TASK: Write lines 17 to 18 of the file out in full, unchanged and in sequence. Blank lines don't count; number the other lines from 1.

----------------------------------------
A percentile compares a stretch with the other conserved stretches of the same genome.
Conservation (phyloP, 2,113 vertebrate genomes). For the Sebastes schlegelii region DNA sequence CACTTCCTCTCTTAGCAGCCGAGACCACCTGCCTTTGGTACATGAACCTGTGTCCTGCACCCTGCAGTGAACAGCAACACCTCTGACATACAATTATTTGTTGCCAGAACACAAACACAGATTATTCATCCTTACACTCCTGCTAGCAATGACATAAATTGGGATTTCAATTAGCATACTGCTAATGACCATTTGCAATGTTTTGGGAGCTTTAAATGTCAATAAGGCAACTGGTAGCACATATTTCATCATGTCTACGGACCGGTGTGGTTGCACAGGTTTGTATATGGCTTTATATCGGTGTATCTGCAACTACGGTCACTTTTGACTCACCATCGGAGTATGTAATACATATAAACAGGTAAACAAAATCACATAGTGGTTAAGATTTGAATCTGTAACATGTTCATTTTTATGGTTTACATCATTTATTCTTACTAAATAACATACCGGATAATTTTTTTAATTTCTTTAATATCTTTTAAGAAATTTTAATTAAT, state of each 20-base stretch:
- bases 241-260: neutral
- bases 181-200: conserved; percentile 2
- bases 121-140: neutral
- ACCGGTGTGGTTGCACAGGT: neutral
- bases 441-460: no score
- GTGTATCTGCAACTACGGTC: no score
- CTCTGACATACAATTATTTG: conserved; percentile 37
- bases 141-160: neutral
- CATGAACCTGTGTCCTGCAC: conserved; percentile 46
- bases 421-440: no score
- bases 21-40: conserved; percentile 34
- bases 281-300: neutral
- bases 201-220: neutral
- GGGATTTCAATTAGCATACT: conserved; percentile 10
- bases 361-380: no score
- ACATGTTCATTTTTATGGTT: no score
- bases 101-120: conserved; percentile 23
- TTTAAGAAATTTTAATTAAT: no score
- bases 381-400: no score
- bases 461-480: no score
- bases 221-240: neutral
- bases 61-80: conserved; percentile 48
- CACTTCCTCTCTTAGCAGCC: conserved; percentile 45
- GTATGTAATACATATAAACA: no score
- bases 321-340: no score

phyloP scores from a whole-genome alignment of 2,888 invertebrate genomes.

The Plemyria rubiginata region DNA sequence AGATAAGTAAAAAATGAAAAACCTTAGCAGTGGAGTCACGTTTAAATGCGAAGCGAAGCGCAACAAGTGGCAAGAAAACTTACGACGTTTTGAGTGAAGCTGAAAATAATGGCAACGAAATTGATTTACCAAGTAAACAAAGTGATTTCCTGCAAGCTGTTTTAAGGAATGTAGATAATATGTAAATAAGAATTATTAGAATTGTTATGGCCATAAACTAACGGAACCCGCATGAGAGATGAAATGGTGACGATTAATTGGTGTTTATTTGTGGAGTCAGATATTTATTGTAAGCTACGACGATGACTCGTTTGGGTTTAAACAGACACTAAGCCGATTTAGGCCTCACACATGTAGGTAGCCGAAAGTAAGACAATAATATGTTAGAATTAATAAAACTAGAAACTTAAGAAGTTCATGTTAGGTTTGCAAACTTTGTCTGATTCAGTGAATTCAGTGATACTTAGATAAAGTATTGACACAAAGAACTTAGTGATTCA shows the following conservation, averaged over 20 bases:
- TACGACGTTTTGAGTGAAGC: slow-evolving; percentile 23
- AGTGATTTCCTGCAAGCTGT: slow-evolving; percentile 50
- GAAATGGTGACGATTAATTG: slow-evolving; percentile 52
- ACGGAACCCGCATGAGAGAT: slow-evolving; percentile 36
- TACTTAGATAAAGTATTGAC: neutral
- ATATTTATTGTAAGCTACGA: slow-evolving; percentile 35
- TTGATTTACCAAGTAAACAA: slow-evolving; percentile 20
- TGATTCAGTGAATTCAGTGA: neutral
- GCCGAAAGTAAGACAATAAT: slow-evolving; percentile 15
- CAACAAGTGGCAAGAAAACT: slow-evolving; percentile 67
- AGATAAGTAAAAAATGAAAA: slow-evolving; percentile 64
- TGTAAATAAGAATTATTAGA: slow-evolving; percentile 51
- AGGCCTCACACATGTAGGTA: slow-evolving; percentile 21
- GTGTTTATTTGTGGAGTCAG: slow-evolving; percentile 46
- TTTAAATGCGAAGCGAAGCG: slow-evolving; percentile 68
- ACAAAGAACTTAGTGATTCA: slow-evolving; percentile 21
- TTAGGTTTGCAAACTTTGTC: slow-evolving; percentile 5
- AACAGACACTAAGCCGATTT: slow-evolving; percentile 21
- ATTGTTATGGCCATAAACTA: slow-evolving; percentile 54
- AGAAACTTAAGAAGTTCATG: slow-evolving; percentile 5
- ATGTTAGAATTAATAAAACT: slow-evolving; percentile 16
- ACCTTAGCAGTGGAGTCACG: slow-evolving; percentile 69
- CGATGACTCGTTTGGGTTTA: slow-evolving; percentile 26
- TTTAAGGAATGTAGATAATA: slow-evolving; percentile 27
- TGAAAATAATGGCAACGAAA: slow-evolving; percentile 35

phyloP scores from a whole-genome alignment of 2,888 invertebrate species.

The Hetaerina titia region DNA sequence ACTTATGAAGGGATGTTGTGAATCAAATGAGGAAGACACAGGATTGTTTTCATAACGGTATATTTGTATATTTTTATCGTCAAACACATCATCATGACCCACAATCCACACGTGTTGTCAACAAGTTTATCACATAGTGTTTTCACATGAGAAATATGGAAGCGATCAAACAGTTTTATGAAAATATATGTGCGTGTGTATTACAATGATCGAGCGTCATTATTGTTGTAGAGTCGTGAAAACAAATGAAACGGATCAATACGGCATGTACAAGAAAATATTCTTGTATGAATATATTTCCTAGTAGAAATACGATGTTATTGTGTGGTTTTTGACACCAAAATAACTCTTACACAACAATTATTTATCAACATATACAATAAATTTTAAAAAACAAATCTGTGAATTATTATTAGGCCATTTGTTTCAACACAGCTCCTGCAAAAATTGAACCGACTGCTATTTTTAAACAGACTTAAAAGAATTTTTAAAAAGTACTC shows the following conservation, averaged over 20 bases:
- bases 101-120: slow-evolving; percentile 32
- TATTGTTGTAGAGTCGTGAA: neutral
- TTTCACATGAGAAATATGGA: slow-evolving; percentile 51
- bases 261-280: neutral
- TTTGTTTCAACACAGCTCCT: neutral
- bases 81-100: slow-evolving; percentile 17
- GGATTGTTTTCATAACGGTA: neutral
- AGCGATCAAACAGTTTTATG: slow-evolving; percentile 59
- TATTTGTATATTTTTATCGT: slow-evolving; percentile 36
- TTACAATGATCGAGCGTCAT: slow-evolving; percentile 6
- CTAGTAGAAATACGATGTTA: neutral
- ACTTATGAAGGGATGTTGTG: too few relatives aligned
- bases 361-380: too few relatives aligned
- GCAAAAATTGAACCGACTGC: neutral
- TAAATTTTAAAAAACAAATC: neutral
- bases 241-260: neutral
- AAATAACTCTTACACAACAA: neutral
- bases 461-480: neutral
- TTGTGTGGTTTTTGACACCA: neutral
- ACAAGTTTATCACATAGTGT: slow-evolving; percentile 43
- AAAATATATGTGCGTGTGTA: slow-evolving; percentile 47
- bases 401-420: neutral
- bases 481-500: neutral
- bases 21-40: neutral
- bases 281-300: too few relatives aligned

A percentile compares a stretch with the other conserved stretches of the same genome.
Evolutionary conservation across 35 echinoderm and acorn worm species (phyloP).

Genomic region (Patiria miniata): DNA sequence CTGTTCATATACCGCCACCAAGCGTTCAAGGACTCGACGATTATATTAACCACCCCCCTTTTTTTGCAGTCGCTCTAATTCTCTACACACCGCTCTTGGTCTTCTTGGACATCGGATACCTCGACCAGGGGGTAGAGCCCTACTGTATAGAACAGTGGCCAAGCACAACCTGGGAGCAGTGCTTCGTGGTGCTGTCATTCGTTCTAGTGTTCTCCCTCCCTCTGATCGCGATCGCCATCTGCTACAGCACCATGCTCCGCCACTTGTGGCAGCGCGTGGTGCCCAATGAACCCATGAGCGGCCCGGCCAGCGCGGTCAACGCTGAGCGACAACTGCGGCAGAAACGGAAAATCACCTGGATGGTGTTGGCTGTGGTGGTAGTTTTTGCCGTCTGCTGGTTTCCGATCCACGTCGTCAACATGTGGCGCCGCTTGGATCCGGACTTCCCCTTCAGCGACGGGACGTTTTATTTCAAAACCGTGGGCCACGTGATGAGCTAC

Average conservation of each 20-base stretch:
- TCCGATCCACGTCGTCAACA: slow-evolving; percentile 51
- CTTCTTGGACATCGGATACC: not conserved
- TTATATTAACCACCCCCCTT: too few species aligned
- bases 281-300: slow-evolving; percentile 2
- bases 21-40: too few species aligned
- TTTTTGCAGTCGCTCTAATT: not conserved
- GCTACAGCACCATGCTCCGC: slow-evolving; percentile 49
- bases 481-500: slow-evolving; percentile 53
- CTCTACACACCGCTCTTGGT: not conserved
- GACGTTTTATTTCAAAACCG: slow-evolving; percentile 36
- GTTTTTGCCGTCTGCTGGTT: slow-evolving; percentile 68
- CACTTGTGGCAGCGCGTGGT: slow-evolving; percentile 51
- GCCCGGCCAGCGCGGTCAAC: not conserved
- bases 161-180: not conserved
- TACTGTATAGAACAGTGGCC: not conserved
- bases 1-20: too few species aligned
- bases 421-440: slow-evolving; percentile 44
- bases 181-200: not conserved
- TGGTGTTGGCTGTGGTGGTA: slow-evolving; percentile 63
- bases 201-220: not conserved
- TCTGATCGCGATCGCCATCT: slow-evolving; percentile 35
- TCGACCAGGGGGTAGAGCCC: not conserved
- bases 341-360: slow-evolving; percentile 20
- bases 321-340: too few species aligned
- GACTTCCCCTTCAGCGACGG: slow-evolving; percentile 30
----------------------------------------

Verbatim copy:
- bases 361-380: no score
- ACATGTTCATTTTTATGGTT: no score